Using biochar was part of a larger event to kick-off Rinnekodit’s project to convert the inner courtyard into a therapeutic garden. Adding biochar to 6 pre-existing garden boxes, installing a new garden box with annual flowers, amending soil around already present berry bushes, adding biochar to a planting area next to a sidewalk, and donating and constructing a planter box filled with compost and biochar to a neighboring elderly home.
Rooftops provide are an underutilized space for potential urban green. Because biochar is light in weight and has a large nutrient and water holding potential, it can be an interesting instrument in creating special soils for rooftops.
On top of the roof of Kaapelitehdas, an arts and culture centre in Western Helsinki, a group of 40 raised garden boxes belong to a community of gardeners who also rent studios in the building.
250L of dry biochar was delivered to the rooftop garden of the Kaapelitehdas. In advance a leaflet with information on how to activate and apply biochar was distributed to one of the coordinators of the rooftop garden, who forwarded it to the gardening community. The gardeners were free to decide how they wished to apply the biochar and for what purposes. In addition, one of the garden boxes was reserved to do a comparative test with a selection of native plants that attract pollinators. 10L of activated biochar (with nettle tea) was mixed in one half of the soil, while the other half did not receive any biochar.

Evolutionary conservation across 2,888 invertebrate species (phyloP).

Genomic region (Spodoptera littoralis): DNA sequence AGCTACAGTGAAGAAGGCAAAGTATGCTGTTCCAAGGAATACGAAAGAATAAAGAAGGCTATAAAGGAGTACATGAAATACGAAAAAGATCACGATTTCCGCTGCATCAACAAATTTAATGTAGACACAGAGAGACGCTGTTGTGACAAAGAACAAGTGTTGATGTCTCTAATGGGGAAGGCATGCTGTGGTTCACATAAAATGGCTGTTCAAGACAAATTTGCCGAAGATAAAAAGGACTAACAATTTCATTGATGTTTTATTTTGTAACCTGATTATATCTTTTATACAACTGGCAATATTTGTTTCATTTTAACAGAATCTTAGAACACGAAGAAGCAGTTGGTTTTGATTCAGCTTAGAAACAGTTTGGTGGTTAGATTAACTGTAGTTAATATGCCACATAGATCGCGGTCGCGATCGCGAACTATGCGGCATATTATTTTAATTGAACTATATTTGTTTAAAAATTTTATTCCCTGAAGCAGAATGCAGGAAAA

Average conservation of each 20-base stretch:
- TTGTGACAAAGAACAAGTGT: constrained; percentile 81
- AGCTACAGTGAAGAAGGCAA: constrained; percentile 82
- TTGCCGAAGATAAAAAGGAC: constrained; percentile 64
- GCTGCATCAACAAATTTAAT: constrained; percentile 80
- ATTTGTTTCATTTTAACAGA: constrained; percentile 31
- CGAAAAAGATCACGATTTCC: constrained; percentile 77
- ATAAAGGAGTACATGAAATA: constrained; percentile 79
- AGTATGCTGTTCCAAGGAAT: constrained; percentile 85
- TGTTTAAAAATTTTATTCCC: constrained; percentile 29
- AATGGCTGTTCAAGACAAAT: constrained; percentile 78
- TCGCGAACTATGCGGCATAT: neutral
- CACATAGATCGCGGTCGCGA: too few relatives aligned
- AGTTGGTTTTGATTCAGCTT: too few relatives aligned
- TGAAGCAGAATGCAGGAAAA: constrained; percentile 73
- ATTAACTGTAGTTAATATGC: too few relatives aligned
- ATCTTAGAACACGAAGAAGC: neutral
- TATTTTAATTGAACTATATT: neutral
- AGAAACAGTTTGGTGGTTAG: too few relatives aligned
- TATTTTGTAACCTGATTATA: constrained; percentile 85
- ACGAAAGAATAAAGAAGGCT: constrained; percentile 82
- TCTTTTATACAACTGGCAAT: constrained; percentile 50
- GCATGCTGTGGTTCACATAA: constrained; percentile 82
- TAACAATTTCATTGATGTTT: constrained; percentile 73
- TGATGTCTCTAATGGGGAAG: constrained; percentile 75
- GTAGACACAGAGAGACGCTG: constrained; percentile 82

To promote the project in an engaging way amongst citizens and other stakeholders, a small-scale exhibition module was developed. These modules contain conceptual representations of some of the biochar experiments conducted in Helsinki, visualizations of the concept of the project, the potential of biochar in urban environments, the utility of biochar in soils, and samples of the feedstocks. In addition, the exhibition modules can be complimented with the distribution of biochar in the 3L bags containing woodchip biochar from one of the experimental feedstocks; 3 large posters (90x135cm); and an instruction manual on how to use biochar at home.